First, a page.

Saturday, February 2, 2013

Almost 3-D

I have just posted another video. This one is a story, albeit a very short one: a little over two minutes long.




What I have discovered in the video world is this: a second is a long, long, long time, as unbelievable as this may sound. For instance, it only takes a second to get a character to perform a complete walk cycle even though the cycle itself is composed of ten different poses—at the very least. 

Not only is the length of a second a revelation to me but so is the notion of telling a story through moving pictures and words. Compared to writing and illustrating a book, making a video is like working in 3-D. Very soon it becomes very apparent where the flaws are in the story, the redundancies, the inconsistencies, and the problems with pacing. 

In the video mentioned above "The Girl, the Old Man, and the Book," very quickly I realized that I didn't need as many words as I had originally planned. The images made the words redundant.  I also didn't need as many images as I had thought. Some of them seemed to change the focus of the story I was trying to tell. Finally, to my dismay, I could see that in some places the pacing was all wrong, necessitating my redoing whole sequences.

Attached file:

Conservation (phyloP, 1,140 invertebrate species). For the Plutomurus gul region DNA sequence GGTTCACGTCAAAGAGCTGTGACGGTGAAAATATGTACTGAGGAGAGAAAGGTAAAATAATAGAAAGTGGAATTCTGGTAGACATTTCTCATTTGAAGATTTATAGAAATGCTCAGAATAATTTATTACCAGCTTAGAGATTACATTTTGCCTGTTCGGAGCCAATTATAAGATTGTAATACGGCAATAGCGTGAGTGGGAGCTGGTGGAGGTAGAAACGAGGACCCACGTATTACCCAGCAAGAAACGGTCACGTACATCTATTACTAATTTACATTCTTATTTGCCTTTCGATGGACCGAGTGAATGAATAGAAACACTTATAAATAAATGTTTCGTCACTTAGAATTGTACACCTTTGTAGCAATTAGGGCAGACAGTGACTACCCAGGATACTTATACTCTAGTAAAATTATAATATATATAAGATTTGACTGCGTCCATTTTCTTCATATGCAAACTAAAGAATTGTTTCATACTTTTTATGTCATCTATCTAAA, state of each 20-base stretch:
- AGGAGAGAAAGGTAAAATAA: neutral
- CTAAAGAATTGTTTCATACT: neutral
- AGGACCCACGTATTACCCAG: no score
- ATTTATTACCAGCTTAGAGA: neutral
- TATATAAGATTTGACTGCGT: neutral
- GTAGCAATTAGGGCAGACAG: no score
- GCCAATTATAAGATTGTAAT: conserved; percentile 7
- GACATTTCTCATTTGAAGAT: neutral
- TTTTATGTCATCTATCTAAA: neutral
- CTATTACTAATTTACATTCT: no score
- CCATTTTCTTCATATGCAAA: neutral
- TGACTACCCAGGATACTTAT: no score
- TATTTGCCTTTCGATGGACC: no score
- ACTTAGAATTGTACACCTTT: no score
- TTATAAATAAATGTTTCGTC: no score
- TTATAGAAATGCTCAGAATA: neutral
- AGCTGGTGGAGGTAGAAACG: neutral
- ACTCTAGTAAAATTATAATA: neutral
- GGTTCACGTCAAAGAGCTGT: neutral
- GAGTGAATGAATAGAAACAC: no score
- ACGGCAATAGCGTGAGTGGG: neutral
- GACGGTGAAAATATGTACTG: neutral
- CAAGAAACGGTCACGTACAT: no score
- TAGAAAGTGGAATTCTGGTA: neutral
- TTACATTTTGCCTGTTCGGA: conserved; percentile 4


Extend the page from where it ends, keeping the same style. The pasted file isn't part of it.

It is too bad that it is so darn difficult making a video. If were not, I'd suggest every author turn his or her story into one. Instantly, glaringly, blushingly you'd see the flaws in the story. But there are ways to transform your picture book story so that you can see where it needs fixing. 

One way I have used is to make a 32-page book of folded paper. I then cut up the story and distribute it over the pages. (I usually use Scotch restickable glue for this. This glue is the same used in post-its and comes as a glue stick.) If the story works, it will flow from page to page. If not, you will instantly see where you have to do some repairs. And because you have used restickable glue, you can easily move the snippets of your story around until you have it just right. It is the act of transforming your story into a 3-D object that allows you to view the story with new eyes. With each turn of the page, you will see what works and what doesn't.



Below is the next installment in the on-going series "Scrapbook." I began serializing this story in my September 30th, 2012 blog. Just click on the images below to enlarge.














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